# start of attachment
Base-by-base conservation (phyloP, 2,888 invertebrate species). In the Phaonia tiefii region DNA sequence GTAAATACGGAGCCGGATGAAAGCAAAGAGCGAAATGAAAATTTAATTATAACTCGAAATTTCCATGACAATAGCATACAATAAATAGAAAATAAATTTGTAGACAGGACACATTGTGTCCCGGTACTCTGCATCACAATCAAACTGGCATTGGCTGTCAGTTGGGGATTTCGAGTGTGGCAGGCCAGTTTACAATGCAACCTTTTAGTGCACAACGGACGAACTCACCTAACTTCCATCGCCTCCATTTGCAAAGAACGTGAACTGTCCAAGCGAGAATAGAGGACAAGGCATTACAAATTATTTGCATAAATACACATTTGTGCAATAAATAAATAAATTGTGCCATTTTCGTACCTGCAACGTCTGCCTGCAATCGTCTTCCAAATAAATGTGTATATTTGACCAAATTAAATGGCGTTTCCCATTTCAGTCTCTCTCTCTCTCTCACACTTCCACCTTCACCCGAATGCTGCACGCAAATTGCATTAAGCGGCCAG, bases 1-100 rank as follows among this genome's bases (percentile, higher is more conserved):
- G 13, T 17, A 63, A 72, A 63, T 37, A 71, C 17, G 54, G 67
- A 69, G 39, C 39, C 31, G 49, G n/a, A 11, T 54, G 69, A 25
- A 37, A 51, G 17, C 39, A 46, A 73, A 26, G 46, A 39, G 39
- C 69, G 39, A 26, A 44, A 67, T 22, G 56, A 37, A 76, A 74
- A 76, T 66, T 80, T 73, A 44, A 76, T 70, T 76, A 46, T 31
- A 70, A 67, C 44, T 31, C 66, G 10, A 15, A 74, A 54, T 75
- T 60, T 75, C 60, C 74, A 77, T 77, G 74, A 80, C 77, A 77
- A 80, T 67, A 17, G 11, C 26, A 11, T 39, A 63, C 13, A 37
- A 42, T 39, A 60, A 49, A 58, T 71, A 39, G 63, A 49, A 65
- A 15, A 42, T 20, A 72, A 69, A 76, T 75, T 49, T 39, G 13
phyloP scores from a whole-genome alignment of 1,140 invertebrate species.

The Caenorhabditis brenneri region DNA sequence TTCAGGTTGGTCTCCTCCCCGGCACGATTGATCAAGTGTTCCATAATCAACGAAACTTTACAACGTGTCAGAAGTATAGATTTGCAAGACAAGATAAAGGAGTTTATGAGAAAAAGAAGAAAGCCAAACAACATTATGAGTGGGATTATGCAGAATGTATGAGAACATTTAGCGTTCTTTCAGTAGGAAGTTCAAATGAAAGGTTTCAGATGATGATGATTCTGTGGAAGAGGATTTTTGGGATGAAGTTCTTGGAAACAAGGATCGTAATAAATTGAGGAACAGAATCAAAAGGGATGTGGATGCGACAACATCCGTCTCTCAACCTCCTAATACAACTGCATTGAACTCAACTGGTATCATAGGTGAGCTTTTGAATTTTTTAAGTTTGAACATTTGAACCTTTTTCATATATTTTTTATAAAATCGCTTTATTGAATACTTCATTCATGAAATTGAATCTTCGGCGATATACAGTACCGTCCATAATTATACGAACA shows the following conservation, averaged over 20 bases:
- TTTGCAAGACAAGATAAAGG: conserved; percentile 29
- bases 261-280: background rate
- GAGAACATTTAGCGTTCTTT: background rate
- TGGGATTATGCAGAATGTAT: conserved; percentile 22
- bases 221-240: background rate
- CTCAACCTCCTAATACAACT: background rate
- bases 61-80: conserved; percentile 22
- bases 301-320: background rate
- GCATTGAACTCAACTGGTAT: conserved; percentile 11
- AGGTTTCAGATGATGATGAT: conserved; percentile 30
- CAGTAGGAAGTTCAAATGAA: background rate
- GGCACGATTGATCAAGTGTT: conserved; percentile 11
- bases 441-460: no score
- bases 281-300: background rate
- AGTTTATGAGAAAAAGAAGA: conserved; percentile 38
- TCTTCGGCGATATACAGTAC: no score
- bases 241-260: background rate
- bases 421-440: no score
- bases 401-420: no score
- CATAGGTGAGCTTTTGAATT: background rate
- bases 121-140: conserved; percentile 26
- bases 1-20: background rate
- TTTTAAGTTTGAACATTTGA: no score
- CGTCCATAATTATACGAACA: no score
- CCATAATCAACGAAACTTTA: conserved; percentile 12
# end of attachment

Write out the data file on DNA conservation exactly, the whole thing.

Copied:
Base-by-base conservation (phyloP, 2,888 invertebrate species). In the Phaonia tiefii region DNA sequence GTAAATACGGAGCCGGATGAAAGCAAAGAGCGAAATGAAAATTTAATTATAACTCGAAATTTCCATGACAATAGCATACAATAAATAGAAAATAAATTTGTAGACAGGACACATTGTGTCCCGGTACTCTGCATCACAATCAAACTGGCATTGGCTGTCAGTTGGGGATTTCGAGTGTGGCAGGCCAGTTTACAATGCAACCTTTTAGTGCACAACGGACGAACTCACCTAACTTCCATCGCCTCCATTTGCAAAGAACGTGAACTGTCCAAGCGAGAATAGAGGACAAGGCATTACAAATTATTTGCATAAATACACATTTGTGCAATAAATAAATAAATTGTGCCATTTTCGTACCTGCAACGTCTGCCTGCAATCGTCTTCCAAATAAATGTGTATATTTGACCAAATTAAATGGCGTTTCCCATTTCAGTCTCTCTCTCTCTCTCACACTTCCACCTTCACCCGAATGCTGCACGCAAATTGCATTAAGCGGCCAG, bases 1-100 rank as follows among this genome's bases (percentile, higher is more conserved):
- G 13, T 17, A 63, A 72, A 63, T 37, A 71, C 17, G 54, G 67
- A 69, G 39, C 39, C 31, G 49, G n/a, A 11, T 54, G 69, A 25
- A 37, A 51, G 17, C 39, A 46, A 73, A 26, G 46, A 39, G 39
- C 69, G 39, A 26, A 44, A 67, T 22, G 56, A 37, A 76, A 74
- A 76, T 66, T 80, T 73, A 44, A 76, T 70, T 76, A 46, T 31
- A 70, A 67, C 44, T 31, C 66, G 10, A 15, A 74, A 54, T 75
- T 60, T 75, C 60, C 74, A 77, T 77, G 74, A 80, C 77, A 77
- A 80, T 67, A 17, G 11, C 26, A 11, T 39, A 63, C 13, A 37
- A 42, T 39, A 60, A 49, A 58, T 71, A 39, G 63, A 49, A 65
- A 15, A 42, T 20, A 72, A 69, A 76, T 75, T 49, T 39, G 13
phyloP scores from a whole-genome alignment of 1,140 invertebrate species.

The Caenorhabditis brenneri region DNA sequence TTCAGGTTGGTCTCCTCCCCGGCACGATTGATCAAGTGTTCCATAATCAACGAAACTTTACAACGTGTCAGAAGTATAGATTTGCAAGACAAGATAAAGGAGTTTATGAGAAAAAGAAGAAAGCCAAACAACATTATGAGTGGGATTATGCAGAATGTATGAGAACATTTAGCGTTCTTTCAGTAGGAAGTTCAAATGAAAGGTTTCAGATGATGATGATTCTGTGGAAGAGGATTTTTGGGATGAAGTTCTTGGAAACAAGGATCGTAATAAATTGAGGAACAGAATCAAAAGGGATGTGGATGCGACAACATCCGTCTCTCAACCTCCTAATACAACTGCATTGAACTCAACTGGTATCATAGGTGAGCTTTTGAATTTTTTAAGTTTGAACATTTGAACCTTTTTCATATATTTTTTATAAAATCGCTTTATTGAATACTTCATTCATGAAATTGAATCTTCGGCGATATACAGTACCGTCCATAATTATACGAACA shows the following conservation, averaged over 20 bases:
- TTTGCAAGACAAGATAAAGG: conserved; percentile 29
- bases 261-280: background rate
- GAGAACATTTAGCGTTCTTT: background rate
- TGGGATTATGCAGAATGTAT: conserved; percentile 22
- bases 221-240: background rate
- CTCAACCTCCTAATACAACT: background rate
- bases 61-80: conserved; percentile 22
- bases 301-320: background rate
- GCATTGAACTCAACTGGTAT: conserved; percentile 11
- AGGTTTCAGATGATGATGAT: conserved; percentile 30
- CAGTAGGAAGTTCAAATGAA: background rate
- GGCACGATTGATCAAGTGTT: conserved; percentile 11
- bases 441-460: no score
- bases 281-300: background rate
- AGTTTATGAGAAAAAGAAGA: conserved; percentile 38
- TCTTCGGCGATATACAGTAC: no score
- bases 241-260: background rate
- bases 421-440: no score
- bases 401-420: no score
- CATAGGTGAGCTTTTGAATT: background rate
- bases 121-140: conserved; percentile 26
- bases 1-20: background rate
- TTTTAAGTTTGAACATTTGA: no score
- CGTCCATAATTATACGAACA: no score
- CCATAATCAACGAAACTTTA: conserved; percentile 12